Design of Community Resource Inventories as a Component of Scalable Earth Science Infrastructure: Experience of the Earthcube CINERGI Project

Tuesday, 16 December 2014: 5:44 PM
Ilya Zaslavsky1, Stephen M Richard2, David W Valentine Jr1, Jeffrey S Grethe3, Leslie Hsu4, Tanu Malik5, Luis E Bermudez6, Amarnath Gupta1, Kerstin A Lehnert7, Thomas Whitenack1, Ibrahim Burak Ozyurt3, Christopher Condit1, Raquel Calderon1 and Leah Musil2, (1)University of California San Diego, San Diego Supercomputer Center, La Jolla, CA, United States, (2)Arizona Geological Survey, Tucson, AZ, United States, (3)University of California San Diego, La Jolla, CA, United States, (4)Lamont-Doherty Earth Obs, Palisades, NY, United States, (5)University of Chicago, Chicago, IL, United States, (6)Open Geospatial Consortium, Gaithersburg, MD, United States, (7)Columbia University, Palisades, NY, United States
EarthCube is envisioned as a cyberinfrastructure that fosters new, transformational geoscience by enabling sharing, understanding and scientifically-sound and efficient re-use of formerly unconnected data resources, software, models, repositories, and computational power. Its purpose is to enable science enterprise and workforce development via an extensible and adaptable collaboration and resource integration framework. A key component of this vision is development of comprehensive inventories supporting resource discovery and re-use across geoscience domains. The goal of the EarthCube CINERGI (Community Inventory of EarthCube Resources for Geoscience Interoperability) project is to create a methodology and assemble a large inventory of high-quality information resources with standard metadata descriptions and traceable provenance. The inventory is compiled from metadata catalogs maintained by geoscience data facilities, as well as from user contributions. The latter mechanism relies on community resource viewers: online applications that support update and curation of metadata records. Once harvested into CINERGI, metadata records from domain catalogs and community resource viewers are loaded into a staging database implemented in MongoDB, and validated for compliance with ISO 19139 metadata schema. Several types of metadata defects detected by the validation engine are automatically corrected with help of several information extractors or flagged for manual curation. The metadata harvesting, validation and processing components generate provenance statements using W3C PROV notation, which are stored in a Neo4J database. Thus curated metadata, along with the provenance information, is re-published and accessed programmatically and via a CINERGI online application.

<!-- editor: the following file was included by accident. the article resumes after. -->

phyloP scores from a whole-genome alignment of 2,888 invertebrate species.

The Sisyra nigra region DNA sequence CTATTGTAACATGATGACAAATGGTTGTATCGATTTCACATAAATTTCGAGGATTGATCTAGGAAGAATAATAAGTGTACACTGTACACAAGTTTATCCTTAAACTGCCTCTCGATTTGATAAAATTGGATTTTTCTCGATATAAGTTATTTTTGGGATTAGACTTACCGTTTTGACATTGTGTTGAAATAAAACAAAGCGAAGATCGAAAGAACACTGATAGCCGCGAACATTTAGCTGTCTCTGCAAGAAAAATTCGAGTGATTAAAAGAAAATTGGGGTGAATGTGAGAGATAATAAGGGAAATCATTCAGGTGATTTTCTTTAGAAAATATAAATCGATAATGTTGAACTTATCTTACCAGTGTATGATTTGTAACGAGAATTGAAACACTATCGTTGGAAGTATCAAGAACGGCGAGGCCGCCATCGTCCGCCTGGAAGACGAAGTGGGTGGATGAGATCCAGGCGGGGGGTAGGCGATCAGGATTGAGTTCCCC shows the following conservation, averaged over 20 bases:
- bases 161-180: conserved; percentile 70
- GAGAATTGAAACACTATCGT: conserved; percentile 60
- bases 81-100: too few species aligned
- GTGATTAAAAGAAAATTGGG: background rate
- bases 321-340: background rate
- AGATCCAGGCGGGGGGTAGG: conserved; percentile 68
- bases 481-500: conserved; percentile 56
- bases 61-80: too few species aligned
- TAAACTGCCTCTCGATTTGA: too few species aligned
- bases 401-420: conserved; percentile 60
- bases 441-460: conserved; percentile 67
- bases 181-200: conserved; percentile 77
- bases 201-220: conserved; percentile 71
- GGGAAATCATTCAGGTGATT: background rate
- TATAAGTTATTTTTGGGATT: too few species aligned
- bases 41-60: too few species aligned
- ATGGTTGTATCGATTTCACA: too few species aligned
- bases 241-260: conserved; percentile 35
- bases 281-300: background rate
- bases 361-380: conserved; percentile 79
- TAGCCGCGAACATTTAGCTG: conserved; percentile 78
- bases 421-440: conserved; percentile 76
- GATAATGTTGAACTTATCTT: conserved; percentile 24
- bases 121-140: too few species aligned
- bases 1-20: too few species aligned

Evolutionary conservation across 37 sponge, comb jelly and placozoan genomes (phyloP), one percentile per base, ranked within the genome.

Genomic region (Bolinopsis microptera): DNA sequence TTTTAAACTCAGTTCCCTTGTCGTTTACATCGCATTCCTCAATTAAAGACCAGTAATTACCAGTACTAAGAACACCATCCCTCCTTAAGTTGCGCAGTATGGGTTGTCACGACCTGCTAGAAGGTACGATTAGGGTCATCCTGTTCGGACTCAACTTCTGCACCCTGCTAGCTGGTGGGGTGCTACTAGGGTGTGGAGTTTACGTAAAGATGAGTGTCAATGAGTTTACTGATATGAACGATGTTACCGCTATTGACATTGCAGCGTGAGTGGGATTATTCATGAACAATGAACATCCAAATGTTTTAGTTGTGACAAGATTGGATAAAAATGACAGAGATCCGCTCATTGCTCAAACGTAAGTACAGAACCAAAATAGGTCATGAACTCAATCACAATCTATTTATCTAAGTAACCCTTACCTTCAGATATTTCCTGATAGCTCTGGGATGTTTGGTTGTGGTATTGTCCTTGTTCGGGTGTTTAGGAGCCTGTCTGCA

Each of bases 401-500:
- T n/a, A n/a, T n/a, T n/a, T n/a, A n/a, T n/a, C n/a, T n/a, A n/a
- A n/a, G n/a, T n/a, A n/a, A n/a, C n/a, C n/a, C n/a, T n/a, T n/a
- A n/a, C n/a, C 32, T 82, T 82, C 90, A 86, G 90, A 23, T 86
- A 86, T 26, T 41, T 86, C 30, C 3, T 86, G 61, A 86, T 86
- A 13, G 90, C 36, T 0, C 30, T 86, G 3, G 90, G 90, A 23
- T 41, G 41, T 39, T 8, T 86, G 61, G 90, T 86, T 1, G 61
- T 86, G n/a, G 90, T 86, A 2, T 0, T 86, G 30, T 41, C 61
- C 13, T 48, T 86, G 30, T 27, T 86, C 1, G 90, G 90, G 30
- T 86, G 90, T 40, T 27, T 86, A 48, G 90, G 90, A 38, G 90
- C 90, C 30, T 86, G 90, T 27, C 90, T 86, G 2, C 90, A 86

This presentation focuses on the role of resource inventories in a scalable and adaptable information infrastructure, and on the CINERGI metadata pipeline and its implementation challenges. Key project components are described at the project’s website (, which also provides access to the initial resource inventory, the inventory metadata model, metadata entry forms and a collection of the community resource viewers.